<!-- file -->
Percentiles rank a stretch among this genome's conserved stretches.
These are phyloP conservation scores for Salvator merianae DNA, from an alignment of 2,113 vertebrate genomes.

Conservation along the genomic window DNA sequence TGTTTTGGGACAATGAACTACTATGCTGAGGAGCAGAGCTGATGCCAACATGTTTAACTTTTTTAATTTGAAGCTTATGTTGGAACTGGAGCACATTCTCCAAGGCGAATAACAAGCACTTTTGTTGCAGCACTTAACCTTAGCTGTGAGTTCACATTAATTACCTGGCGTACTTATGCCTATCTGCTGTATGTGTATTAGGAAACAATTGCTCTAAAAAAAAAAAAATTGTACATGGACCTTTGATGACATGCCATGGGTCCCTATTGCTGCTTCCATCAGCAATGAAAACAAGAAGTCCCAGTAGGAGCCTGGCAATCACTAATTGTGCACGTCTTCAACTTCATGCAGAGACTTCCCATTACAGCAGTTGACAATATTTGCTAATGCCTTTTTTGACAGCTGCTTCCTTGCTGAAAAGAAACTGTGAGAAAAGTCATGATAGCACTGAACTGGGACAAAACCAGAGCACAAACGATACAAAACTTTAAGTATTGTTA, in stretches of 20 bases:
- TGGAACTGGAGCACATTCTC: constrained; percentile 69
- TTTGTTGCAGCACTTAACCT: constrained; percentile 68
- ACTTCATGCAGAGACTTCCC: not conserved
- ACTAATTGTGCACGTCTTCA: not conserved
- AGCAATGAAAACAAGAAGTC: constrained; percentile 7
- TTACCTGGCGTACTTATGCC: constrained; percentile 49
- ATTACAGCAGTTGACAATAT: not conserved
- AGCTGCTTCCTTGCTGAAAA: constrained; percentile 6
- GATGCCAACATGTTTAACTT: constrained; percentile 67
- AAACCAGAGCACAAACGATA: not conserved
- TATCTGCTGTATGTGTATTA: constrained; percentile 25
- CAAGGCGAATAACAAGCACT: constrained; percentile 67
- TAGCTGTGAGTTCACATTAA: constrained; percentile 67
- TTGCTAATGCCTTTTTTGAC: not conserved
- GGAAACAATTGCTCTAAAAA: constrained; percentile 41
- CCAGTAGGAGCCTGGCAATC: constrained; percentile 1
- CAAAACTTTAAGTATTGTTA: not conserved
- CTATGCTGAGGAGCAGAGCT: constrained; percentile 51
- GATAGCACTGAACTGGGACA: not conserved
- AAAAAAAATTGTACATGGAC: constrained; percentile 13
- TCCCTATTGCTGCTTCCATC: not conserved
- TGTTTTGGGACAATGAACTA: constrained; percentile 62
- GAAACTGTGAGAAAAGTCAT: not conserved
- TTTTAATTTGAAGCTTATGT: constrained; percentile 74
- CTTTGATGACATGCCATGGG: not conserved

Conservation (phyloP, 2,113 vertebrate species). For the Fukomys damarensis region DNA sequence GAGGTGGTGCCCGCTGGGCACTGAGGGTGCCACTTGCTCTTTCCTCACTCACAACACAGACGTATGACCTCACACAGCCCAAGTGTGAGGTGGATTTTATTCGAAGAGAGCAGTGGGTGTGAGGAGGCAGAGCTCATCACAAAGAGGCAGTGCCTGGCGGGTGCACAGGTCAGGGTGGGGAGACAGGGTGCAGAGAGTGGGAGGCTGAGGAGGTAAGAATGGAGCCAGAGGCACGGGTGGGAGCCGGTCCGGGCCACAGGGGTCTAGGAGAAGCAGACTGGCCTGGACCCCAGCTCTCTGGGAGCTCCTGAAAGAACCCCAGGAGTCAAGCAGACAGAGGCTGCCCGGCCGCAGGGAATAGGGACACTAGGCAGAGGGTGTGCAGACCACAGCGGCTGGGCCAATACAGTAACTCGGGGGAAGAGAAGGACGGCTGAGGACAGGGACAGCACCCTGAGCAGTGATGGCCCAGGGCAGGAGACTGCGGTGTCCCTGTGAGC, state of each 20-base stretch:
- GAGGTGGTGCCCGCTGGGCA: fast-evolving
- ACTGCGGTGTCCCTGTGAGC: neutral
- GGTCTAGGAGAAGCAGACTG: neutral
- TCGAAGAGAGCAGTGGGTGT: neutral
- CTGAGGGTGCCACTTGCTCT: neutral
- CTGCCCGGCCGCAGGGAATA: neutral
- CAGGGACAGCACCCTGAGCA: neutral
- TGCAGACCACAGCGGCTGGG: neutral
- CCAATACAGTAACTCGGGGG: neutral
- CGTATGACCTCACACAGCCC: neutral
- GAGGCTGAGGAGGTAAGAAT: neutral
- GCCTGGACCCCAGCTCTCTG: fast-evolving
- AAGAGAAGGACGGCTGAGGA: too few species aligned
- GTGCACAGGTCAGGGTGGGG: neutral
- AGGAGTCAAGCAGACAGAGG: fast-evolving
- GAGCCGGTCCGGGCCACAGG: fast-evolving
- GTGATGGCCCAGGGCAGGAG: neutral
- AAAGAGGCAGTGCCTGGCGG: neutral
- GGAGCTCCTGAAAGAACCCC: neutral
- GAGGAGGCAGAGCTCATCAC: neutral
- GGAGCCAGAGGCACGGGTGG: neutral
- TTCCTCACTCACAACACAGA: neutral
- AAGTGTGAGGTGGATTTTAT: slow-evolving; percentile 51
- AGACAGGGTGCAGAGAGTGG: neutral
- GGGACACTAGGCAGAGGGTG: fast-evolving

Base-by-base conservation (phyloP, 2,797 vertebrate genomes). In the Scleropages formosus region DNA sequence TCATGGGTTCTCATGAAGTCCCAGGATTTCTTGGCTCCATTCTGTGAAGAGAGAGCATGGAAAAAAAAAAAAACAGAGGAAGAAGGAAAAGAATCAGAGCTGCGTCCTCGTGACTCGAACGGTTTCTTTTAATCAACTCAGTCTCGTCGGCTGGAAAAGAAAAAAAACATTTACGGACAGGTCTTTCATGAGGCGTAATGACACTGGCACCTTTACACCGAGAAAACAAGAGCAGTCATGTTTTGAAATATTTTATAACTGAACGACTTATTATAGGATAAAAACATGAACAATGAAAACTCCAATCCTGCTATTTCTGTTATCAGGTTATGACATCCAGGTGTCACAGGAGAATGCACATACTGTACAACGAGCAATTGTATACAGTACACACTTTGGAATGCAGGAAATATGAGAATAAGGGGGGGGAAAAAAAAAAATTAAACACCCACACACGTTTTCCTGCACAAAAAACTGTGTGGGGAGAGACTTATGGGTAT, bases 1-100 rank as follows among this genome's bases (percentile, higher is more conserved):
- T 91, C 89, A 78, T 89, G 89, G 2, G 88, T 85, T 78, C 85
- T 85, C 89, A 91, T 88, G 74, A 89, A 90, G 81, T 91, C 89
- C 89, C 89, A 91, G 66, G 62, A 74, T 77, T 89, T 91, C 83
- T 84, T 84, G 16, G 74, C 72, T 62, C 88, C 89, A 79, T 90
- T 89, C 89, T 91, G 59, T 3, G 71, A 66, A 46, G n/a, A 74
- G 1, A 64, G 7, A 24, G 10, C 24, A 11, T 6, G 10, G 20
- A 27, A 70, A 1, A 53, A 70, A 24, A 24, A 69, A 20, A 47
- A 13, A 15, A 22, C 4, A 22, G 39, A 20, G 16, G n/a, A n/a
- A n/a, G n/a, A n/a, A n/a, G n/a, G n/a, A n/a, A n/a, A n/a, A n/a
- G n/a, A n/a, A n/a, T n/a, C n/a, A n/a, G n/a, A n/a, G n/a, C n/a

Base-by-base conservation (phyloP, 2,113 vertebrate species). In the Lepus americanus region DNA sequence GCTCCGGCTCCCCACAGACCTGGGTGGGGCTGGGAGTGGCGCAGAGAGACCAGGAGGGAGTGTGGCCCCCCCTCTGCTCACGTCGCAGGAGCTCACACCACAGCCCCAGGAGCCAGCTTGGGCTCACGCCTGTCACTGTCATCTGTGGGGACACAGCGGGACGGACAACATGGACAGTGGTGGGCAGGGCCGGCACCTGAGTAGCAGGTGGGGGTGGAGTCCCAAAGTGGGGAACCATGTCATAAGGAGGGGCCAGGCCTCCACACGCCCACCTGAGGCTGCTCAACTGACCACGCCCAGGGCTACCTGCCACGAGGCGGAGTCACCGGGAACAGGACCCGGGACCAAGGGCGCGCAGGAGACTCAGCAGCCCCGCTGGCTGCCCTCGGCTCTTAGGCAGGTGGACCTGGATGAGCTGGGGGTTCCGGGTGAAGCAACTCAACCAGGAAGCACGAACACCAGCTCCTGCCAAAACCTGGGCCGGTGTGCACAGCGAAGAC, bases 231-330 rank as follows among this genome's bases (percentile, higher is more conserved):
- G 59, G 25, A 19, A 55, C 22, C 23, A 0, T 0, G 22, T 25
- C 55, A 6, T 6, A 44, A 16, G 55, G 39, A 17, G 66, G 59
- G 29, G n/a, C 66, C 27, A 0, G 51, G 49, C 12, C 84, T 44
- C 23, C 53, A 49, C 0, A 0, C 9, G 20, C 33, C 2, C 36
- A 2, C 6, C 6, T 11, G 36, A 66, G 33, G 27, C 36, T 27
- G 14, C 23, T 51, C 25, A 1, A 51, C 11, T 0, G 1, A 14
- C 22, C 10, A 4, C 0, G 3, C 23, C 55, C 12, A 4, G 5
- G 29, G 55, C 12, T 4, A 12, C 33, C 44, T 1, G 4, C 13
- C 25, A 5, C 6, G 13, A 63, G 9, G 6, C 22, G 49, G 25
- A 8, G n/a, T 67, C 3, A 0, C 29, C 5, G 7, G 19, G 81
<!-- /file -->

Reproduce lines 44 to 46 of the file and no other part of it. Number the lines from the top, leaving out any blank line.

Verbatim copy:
- AGGAGTCAAGCAGACAGAGG: fast-evolving
- GAGCCGGTCCGGGCCACAGG: fast-evolving
- GTGATGGCCCAGGGCAGGAG: neutral